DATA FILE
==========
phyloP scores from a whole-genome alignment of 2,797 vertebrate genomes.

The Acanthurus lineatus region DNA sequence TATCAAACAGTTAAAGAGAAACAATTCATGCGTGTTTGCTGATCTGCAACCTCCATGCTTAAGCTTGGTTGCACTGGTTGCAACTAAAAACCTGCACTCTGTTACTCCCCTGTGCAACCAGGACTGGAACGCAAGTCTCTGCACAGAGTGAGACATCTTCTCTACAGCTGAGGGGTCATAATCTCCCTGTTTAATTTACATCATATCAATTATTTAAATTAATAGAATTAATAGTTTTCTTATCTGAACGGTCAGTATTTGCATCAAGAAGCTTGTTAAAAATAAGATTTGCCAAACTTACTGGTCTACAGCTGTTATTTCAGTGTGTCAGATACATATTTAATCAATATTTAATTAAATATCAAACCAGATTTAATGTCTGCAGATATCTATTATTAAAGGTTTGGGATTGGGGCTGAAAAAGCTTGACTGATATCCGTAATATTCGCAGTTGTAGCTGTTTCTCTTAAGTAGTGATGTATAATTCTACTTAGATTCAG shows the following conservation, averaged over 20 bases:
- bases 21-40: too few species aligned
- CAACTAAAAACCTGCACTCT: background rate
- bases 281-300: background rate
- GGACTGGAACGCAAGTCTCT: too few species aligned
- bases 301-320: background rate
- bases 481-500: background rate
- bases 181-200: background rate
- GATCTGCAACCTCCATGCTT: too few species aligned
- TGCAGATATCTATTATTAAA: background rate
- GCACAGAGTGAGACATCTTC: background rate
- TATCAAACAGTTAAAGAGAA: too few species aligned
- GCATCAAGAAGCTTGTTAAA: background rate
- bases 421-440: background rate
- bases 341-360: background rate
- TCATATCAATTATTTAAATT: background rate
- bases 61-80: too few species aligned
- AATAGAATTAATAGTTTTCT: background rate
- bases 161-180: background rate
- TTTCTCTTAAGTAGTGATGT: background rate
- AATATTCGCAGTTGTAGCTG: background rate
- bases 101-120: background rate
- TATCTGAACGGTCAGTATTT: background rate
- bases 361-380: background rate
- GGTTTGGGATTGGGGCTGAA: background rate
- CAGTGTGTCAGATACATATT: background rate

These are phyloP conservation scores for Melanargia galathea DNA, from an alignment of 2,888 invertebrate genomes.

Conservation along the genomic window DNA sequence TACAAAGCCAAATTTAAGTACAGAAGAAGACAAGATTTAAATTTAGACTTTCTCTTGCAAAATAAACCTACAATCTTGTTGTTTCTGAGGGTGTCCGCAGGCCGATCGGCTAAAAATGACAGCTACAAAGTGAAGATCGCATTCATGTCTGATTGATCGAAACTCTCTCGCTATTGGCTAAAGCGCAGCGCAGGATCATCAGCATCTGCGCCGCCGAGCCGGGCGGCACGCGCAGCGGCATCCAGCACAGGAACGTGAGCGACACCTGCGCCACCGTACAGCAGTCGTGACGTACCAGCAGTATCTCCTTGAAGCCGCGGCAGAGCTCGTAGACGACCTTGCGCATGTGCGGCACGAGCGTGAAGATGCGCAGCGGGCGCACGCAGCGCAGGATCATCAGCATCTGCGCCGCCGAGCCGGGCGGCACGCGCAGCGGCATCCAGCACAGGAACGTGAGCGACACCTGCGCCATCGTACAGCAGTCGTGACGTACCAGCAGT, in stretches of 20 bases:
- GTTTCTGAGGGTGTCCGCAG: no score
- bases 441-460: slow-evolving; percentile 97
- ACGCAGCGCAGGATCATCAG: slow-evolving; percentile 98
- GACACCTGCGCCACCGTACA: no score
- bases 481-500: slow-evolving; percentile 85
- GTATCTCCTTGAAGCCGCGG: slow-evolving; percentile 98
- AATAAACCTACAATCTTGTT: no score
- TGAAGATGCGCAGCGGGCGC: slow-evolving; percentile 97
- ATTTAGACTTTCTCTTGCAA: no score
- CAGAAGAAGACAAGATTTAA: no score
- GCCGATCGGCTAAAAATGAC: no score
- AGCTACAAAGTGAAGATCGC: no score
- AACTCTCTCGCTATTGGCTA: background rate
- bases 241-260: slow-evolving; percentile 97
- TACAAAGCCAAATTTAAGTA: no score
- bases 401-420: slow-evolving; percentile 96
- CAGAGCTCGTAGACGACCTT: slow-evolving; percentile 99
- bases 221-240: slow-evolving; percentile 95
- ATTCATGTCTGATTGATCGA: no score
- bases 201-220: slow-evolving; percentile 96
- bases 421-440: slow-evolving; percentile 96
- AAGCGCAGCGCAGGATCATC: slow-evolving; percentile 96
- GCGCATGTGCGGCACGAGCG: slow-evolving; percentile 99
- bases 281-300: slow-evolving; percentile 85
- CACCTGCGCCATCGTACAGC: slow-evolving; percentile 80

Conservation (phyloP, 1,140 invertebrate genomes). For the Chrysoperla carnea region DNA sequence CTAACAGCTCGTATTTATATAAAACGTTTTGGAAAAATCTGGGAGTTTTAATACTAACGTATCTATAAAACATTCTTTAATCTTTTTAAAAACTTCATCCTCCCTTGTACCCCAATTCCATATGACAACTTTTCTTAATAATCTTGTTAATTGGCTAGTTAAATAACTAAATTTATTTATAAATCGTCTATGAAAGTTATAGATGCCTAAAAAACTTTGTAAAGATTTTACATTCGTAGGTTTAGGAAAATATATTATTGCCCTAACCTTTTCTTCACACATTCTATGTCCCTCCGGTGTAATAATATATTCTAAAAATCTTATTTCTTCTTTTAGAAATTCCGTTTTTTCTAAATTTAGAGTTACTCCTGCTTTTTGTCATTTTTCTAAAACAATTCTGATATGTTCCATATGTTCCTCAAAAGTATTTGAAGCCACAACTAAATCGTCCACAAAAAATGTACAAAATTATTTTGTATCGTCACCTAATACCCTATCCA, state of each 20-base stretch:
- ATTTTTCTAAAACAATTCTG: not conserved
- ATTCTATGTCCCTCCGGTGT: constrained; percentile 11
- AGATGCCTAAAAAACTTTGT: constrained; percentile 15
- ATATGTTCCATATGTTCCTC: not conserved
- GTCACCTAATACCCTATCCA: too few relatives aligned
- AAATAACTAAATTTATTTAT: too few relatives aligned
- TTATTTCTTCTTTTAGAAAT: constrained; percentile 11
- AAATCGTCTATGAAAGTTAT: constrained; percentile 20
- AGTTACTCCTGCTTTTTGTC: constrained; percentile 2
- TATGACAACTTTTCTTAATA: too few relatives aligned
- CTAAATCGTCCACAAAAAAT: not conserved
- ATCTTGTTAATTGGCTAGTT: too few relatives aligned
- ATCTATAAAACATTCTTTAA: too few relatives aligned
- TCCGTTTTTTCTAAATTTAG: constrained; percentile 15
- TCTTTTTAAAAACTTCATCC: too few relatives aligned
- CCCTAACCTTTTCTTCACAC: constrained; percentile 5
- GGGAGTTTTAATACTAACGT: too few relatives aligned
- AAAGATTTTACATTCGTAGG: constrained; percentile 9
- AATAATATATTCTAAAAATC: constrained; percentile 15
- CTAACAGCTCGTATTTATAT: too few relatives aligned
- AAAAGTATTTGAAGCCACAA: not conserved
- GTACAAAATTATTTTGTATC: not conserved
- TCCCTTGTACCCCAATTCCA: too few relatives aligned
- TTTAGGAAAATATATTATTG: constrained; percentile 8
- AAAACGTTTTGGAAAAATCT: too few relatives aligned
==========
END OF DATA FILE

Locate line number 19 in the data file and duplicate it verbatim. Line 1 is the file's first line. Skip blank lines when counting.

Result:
- AATAGAATTAATAGTTTTCT: background rate